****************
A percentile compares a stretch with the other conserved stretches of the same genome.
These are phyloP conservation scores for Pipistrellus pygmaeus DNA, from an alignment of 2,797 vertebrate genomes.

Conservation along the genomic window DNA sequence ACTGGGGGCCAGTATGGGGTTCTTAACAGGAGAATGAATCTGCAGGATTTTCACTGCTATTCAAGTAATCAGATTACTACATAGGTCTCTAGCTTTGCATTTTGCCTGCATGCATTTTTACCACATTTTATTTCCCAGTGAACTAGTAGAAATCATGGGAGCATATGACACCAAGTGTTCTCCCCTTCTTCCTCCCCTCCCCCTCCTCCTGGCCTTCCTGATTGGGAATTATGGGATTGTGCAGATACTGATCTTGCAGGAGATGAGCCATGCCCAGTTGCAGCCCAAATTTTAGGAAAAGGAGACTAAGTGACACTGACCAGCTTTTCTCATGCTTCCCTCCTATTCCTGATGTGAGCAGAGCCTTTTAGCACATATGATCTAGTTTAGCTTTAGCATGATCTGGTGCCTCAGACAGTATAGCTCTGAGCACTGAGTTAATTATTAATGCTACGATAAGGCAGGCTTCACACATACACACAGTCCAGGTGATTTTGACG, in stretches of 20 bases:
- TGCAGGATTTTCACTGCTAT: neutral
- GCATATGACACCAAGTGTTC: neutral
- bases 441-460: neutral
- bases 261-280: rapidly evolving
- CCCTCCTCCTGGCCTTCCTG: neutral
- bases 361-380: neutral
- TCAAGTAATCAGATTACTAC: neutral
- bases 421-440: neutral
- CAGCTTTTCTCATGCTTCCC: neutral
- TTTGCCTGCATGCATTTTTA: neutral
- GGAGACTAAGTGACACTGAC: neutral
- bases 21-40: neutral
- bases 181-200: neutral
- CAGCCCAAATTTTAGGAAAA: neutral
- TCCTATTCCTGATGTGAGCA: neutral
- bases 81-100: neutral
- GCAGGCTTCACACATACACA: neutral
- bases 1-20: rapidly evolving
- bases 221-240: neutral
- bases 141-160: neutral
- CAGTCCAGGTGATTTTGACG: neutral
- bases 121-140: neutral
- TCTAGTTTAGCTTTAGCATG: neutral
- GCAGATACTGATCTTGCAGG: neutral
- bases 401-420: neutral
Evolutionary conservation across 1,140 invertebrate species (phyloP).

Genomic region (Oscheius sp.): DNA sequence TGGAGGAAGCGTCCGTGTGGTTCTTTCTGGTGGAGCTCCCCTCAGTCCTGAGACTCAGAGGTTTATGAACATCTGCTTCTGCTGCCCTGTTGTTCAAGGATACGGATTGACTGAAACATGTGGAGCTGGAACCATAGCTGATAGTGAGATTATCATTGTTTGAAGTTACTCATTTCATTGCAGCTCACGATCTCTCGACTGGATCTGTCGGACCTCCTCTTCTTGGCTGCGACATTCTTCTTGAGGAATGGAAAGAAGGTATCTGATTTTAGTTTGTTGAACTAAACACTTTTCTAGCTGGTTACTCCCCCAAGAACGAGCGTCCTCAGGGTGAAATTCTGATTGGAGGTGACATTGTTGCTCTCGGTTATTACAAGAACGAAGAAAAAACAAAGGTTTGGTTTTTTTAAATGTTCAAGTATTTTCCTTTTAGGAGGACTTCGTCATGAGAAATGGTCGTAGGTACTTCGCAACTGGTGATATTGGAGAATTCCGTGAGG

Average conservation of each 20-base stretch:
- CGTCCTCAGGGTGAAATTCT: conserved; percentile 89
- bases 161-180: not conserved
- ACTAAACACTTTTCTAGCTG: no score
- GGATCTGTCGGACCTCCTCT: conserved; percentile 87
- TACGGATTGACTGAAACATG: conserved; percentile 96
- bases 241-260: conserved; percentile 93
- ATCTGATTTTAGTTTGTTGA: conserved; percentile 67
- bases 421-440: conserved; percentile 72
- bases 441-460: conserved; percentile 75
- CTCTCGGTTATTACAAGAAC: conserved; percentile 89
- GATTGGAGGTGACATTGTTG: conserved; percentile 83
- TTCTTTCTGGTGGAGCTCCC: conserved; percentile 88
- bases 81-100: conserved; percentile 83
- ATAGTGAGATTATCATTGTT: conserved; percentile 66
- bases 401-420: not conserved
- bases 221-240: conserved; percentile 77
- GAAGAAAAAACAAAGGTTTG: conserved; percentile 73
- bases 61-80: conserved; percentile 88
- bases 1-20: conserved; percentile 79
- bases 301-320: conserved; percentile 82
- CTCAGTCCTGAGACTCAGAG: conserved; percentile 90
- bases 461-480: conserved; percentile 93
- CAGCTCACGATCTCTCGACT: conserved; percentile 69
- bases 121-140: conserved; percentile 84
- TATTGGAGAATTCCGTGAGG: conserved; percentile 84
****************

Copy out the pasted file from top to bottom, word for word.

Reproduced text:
A percentile compares a stretch with the other conserved stretches of the same genome.
These are phyloP conservation scores for Pipistrellus pygmaeus DNA, from an alignment of 2,797 vertebrate genomes.

Conservation along the genomic window DNA sequence ACTGGGGGCCAGTATGGGGTTCTTAACAGGAGAATGAATCTGCAGGATTTTCACTGCTATTCAAGTAATCAGATTACTACATAGGTCTCTAGCTTTGCATTTTGCCTGCATGCATTTTTACCACATTTTATTTCCCAGTGAACTAGTAGAAATCATGGGAGCATATGACACCAAGTGTTCTCCCCTTCTTCCTCCCCTCCCCCTCCTCCTGGCCTTCCTGATTGGGAATTATGGGATTGTGCAGATACTGATCTTGCAGGAGATGAGCCATGCCCAGTTGCAGCCCAAATTTTAGGAAAAGGAGACTAAGTGACACTGACCAGCTTTTCTCATGCTTCCCTCCTATTCCTGATGTGAGCAGAGCCTTTTAGCACATATGATCTAGTTTAGCTTTAGCATGATCTGGTGCCTCAGACAGTATAGCTCTGAGCACTGAGTTAATTATTAATGCTACGATAAGGCAGGCTTCACACATACACACAGTCCAGGTGATTTTGACG, in stretches of 20 bases:
- TGCAGGATTTTCACTGCTAT: neutral
- GCATATGACACCAAGTGTTC: neutral
- bases 441-460: neutral
- bases 261-280: rapidly evolving
- CCCTCCTCCTGGCCTTCCTG: neutral
- bases 361-380: neutral
- TCAAGTAATCAGATTACTAC: neutral
- bases 421-440: neutral
- CAGCTTTTCTCATGCTTCCC: neutral
- TTTGCCTGCATGCATTTTTA: neutral
- GGAGACTAAGTGACACTGAC: neutral
- bases 21-40: neutral
- bases 181-200: neutral
- CAGCCCAAATTTTAGGAAAA: neutral
- TCCTATTCCTGATGTGAGCA: neutral
- bases 81-100: neutral
- GCAGGCTTCACACATACACA: neutral
- bases 1-20: rapidly evolving
- bases 221-240: neutral
- bases 141-160: neutral
- CAGTCCAGGTGATTTTGACG: neutral
- bases 121-140: neutral
- TCTAGTTTAGCTTTAGCATG: neutral
- GCAGATACTGATCTTGCAGG: neutral
- bases 401-420: neutral
Evolutionary conservation across 1,140 invertebrate species (phyloP).

Genomic region (Oscheius sp.): DNA sequence TGGAGGAAGCGTCCGTGTGGTTCTTTCTGGTGGAGCTCCCCTCAGTCCTGAGACTCAGAGGTTTATGAACATCTGCTTCTGCTGCCCTGTTGTTCAAGGATACGGATTGACTGAAACATGTGGAGCTGGAACCATAGCTGATAGTGAGATTATCATTGTTTGAAGTTACTCATTTCATTGCAGCTCACGATCTCTCGACTGGATCTGTCGGACCTCCTCTTCTTGGCTGCGACATTCTTCTTGAGGAATGGAAAGAAGGTATCTGATTTTAGTTTGTTGAACTAAACACTTTTCTAGCTGGTTACTCCCCCAAGAACGAGCGTCCTCAGGGTGAAATTCTGATTGGAGGTGACATTGTTGCTCTCGGTTATTACAAGAACGAAGAAAAAACAAAGGTTTGGTTTTTTTAAATGTTCAAGTATTTTCCTTTTAGGAGGACTTCGTCATGAGAAATGGTCGTAGGTACTTCGCAACTGGTGATATTGGAGAATTCCGTGAGG

Average conservation of each 20-base stretch:
- CGTCCTCAGGGTGAAATTCT: conserved; percentile 89
- bases 161-180: not conserved
- ACTAAACACTTTTCTAGCTG: no score
- GGATCTGTCGGACCTCCTCT: conserved; percentile 87
- TACGGATTGACTGAAACATG: conserved; percentile 96
- bases 241-260: conserved; percentile 93
- ATCTGATTTTAGTTTGTTGA: conserved; percentile 67
- bases 421-440: conserved; percentile 72
- bases 441-460: conserved; percentile 75
- CTCTCGGTTATTACAAGAAC: conserved; percentile 89
- GATTGGAGGTGACATTGTTG: conserved; percentile 83
- TTCTTTCTGGTGGAGCTCCC: conserved; percentile 88
- bases 81-100: conserved; percentile 83
- ATAGTGAGATTATCATTGTT: conserved; percentile 66
- bases 401-420: not conserved
- bases 221-240: conserved; percentile 77
- GAAGAAAAAACAAAGGTTTG: conserved; percentile 73
- bases 61-80: conserved; percentile 88
- bases 1-20: conserved; percentile 79
- bases 301-320: conserved; percentile 82
- CTCAGTCCTGAGACTCAGAG: conserved; percentile 90
- bases 461-480: conserved; percentile 93
- CAGCTCACGATCTCTCGACT: conserved; percentile 69
- bases 121-140: conserved; percentile 84
- TATTGGAGAATTCCGTGAGG: conserved; percentile 84